View of cold-atom cloud (central bright spot) trapped in the zero-field region of the two coils.

• Measuring atom number. Once an atomic cloud has been created and confined, students can experimentally estimate the number of atoms in the cloud. The brightness of the ensemble of photons, continuously re-radiated by the trapped rubidium atoms, is related to the number of atoms. By using a lens and a CCD sensor suitable for detecting the near-infrared radiation, a sector of the sphere of radiation can be imaged and its brightness measured – raw data needed to estimate the number of atoms. This experiment also trains students to account for the many error sources inherent in this type of research.

• Measuring the temperature of the atom cloud, which is proportional to the average of the square of the atoms’ velocities. To deduce temperature, the average velocity can be revealed by disabling the magneto-optical trap and observing how quickly the atomic cloud expands. Data for cloud size versus time can be taken by sequential CCD images of the cloud’s shadow or by sequential images of the cloud fluorescing in response to brief laser pulses.

• More advanced research. Besides the above examples, the miniMOT package permits advanced students and researchers to conduct more demanding experiments in atomic physics. These include applications to quantum entanglement, quantum optics, atomic clocks and electromagnetically induced transparency, or “slow light.”

Dr. Andrew M.C. Dawes, assistant professor of physics at Pacific University in Forest Grove, Ore., has used the miniMOT to form a long, narrow (anisotropic) cloud of cold atoms to study the interaction of photons with the rubidium atoms.

“By sending light along the long axis of the cloud, the light-matter interaction region is maximized,” he said. “These so-called anisotropic atom clouds combine the benefits of cold atomic media with long cloud geometry to achieve strong light-matter coupling. The anisotropic atom cloud is a promising medium for experimental tests of all-optical information processing.” He noted that the setup also enables experiments such as nonlinear wave mixing in cold atoms, tests of light-guiding in the anisotropic MOT and transverse optical pattern formation.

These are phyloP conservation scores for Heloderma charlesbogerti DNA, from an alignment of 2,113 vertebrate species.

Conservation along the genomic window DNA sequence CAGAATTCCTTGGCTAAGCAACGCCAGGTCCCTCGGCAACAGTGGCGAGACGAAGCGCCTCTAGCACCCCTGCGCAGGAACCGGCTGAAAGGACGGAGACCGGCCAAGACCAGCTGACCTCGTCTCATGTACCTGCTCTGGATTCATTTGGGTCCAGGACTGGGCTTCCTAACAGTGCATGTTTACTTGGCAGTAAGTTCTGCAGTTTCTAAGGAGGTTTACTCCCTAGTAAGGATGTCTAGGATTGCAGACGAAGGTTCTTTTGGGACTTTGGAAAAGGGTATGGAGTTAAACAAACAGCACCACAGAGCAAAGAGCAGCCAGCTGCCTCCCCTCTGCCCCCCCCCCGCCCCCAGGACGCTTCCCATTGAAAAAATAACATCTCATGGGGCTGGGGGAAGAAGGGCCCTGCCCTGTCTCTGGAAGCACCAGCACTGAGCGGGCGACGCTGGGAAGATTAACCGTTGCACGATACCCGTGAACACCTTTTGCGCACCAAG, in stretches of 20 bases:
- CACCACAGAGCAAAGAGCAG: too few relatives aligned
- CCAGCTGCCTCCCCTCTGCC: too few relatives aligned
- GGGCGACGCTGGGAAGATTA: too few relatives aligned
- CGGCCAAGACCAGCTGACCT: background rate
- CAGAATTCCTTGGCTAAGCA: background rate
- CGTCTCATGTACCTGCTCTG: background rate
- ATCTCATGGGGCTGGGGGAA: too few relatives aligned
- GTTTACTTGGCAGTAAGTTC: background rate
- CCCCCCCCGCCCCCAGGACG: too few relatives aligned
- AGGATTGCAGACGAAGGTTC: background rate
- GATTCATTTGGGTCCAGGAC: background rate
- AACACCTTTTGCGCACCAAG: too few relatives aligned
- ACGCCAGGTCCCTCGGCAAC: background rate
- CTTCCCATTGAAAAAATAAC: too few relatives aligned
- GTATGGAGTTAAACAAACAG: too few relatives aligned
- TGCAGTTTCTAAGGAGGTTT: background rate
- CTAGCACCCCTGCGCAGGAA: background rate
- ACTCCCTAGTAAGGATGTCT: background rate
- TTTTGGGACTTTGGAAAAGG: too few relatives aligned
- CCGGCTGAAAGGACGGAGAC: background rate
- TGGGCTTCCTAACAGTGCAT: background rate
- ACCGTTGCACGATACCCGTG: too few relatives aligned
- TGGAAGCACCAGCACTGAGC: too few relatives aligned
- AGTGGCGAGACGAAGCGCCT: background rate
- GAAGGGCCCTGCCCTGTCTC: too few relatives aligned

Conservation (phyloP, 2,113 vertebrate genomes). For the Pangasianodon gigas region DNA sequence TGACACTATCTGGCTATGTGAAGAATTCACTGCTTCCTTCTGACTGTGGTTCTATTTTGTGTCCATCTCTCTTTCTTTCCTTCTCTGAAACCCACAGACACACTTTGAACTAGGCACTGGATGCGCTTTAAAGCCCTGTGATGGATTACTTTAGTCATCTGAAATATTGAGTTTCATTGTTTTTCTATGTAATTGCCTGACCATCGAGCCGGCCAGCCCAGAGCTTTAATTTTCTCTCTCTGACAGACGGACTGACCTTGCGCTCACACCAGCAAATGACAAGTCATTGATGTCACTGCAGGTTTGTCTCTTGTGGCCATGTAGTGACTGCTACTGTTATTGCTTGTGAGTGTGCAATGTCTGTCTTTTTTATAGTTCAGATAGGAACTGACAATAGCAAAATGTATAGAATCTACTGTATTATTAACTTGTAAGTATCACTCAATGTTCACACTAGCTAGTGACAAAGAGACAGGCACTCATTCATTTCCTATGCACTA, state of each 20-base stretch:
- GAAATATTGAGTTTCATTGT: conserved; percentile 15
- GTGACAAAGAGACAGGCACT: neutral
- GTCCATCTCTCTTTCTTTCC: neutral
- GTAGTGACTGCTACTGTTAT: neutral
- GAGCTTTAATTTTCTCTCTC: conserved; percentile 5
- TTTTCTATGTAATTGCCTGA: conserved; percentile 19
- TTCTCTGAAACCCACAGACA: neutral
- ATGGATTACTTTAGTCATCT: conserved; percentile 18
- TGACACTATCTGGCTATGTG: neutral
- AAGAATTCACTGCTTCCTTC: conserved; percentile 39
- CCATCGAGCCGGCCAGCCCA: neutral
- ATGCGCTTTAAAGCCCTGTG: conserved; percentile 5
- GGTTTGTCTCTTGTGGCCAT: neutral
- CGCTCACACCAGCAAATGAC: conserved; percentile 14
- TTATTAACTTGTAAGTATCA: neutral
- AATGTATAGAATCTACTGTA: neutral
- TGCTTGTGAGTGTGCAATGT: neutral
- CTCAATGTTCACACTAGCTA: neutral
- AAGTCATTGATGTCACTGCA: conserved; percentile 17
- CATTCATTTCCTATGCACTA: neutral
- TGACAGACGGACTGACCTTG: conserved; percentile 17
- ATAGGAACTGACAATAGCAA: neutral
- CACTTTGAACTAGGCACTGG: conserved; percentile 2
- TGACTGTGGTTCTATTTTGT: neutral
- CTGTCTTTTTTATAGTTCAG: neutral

With the use of additional hardware, future experiments incorporating the miniMOT will produce even colder atomic clouds (20 μK or colder) using sub-Doppler laser cooling.

Lab guides to come

To promote cold-atom research in the undergraduate physics curriculum, the University of Colorado’s Lewandowski is developing instructor and student lab guides for working with the miniMOT kit. These free guides, supported by a grant from the National Science Foundation, should be available in late 2011.

Figure 4.
View of technical team with the miniMOT.

Importantly, the guides will help instructors evaluate how well the students achieve the educational goals. They are designed to confirm that the students have learned the appropriate laboratory skills and physics principles in the process of carrying out their experiments.

In recent years, the photonics industry has searched for ways to inspire students to enter photonics-related careers, in part because of a shortage of qualified job applicants. Hands-on experience at the undergraduate level could help do just that.

Meet the author

John Cowley is a retired aerospace engineer and freelance writer living in Boulder, Colo.

Just add lasers (and a few other things)

The miniMOT is available preassembled and prealigned, with most of the additional hardware needed to produce cold-atom clouds in the undergraduate setting.

Side view of the miniMOT kit

The miniMOT kit includes:

• Optics for manipulating the impinging laser beams (periscope, beamsplitting and polarization components).

• Mirrors to facilitate alignment of the laser beams for atom cooling.

• Coils to create the trapping magnetic field.

• A small black-and-white CCD camera for imaging the trapped cold-atom cloud.

• A 15 x 24-in. optics breadboard, upon which the supporting components are mounted and prealigned.

The user need only provide the lasers, laser interface, video monitor and power supply for the magnetic coils.

laser cooling
A process and method by which manipulation and orientation of a given number of directed laser beams decreases the motion of a group of atoms or molecules such that their internal thermodynamic temperatures reach near absolute zero.  The !997 Nobel Prize in Physics was awarded to Steven Chu, Claude Cohen-Tannoudji and William D. Phillips for the development of methods to cool and trap atoms with laser light. 
quantum optics
The area of optics in which quantum theory is used to describe light in discrete units or ‘quanta’ of energy known as photons. First observed by Albert Einstein’s photoelectric effect, this particle description of light is the foundation for describing the transfer of energy (i.e. absorption and emission) in light matter interaction.